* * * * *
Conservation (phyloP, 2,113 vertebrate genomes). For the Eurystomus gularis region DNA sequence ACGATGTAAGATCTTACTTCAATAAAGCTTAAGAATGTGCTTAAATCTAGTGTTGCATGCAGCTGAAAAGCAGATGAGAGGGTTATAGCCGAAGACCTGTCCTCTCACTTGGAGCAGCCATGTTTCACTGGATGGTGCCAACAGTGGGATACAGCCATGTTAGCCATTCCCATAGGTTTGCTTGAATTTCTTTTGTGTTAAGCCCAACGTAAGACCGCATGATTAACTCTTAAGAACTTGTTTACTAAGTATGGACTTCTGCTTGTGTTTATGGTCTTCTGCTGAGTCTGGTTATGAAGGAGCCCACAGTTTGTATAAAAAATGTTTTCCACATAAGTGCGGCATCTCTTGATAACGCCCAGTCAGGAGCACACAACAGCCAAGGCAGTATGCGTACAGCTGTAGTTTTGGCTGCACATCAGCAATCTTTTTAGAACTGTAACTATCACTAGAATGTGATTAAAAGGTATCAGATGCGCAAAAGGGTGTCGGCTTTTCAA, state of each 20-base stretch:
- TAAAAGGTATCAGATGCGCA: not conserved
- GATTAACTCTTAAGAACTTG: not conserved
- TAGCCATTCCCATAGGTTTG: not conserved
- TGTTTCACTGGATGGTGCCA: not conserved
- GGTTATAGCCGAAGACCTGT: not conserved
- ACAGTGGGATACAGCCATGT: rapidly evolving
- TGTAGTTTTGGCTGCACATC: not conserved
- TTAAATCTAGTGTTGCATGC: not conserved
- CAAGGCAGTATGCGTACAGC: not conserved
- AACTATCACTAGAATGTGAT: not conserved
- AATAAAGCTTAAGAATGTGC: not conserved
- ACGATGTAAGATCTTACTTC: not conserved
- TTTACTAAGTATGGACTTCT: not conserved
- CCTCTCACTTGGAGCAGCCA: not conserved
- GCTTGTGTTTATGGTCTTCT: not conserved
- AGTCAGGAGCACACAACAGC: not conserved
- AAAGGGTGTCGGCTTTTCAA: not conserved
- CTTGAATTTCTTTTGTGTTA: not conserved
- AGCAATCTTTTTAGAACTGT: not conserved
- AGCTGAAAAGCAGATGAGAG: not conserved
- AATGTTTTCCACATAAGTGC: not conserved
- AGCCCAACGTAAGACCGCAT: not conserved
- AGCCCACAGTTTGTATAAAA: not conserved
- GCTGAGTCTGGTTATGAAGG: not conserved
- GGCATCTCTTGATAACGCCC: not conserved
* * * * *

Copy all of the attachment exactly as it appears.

Conservation (phyloP, 2,113 vertebrate genomes). For the Eurystomus gularis region DNA sequence ACGATGTAAGATCTTACTTCAATAAAGCTTAAGAATGTGCTTAAATCTAGTGTTGCATGCAGCTGAAAAGCAGATGAGAGGGTTATAGCCGAAGACCTGTCCTCTCACTTGGAGCAGCCATGTTTCACTGGATGGTGCCAACAGTGGGATACAGCCATGTTAGCCATTCCCATAGGTTTGCTTGAATTTCTTTTGTGTTAAGCCCAACGTAAGACCGCATGATTAACTCTTAAGAACTTGTTTACTAAGTATGGACTTCTGCTTGTGTTTATGGTCTTCTGCTGAGTCTGGTTATGAAGGAGCCCACAGTTTGTATAAAAAATGTTTTCCACATAAGTGCGGCATCTCTTGATAACGCCCAGTCAGGAGCACACAACAGCCAAGGCAGTATGCGTACAGCTGTAGTTTTGGCTGCACATCAGCAATCTTTTTAGAACTGTAACTATCACTAGAATGTGATTAAAAGGTATCAGATGCGCAAAAGGGTGTCGGCTTTTCAA, state of each 20-base stretch:
- TAAAAGGTATCAGATGCGCA: not conserved
- GATTAACTCTTAAGAACTTG: not conserved
- TAGCCATTCCCATAGGTTTG: not conserved
- TGTTTCACTGGATGGTGCCA: not conserved
- GGTTATAGCCGAAGACCTGT: not conserved
- ACAGTGGGATACAGCCATGT: rapidly evolving
- TGTAGTTTTGGCTGCACATC: not conserved
- TTAAATCTAGTGTTGCATGC: not conserved
- CAAGGCAGTATGCGTACAGC: not conserved
- AACTATCACTAGAATGTGAT: not conserved
- AATAAAGCTTAAGAATGTGC: not conserved
- ACGATGTAAGATCTTACTTC: not conserved
- TTTACTAAGTATGGACTTCT: not conserved
- CCTCTCACTTGGAGCAGCCA: not conserved
- GCTTGTGTTTATGGTCTTCT: not conserved
- AGTCAGGAGCACACAACAGC: not conserved
- AAAGGGTGTCGGCTTTTCAA: not conserved
- CTTGAATTTCTTTTGTGTTA: not conserved
- AGCAATCTTTTTAGAACTGT: not conserved
- AGCTGAAAAGCAGATGAGAG: not conserved
- AATGTTTTCCACATAAGTGC: not conserved
- AGCCCAACGTAAGACCGCAT: not conserved
- AGCCCACAGTTTGTATAAAA: not conserved
- GCTGAGTCTGGTTATGAAGG: not conserved
- GGCATCTCTTGATAACGCCC: not conserved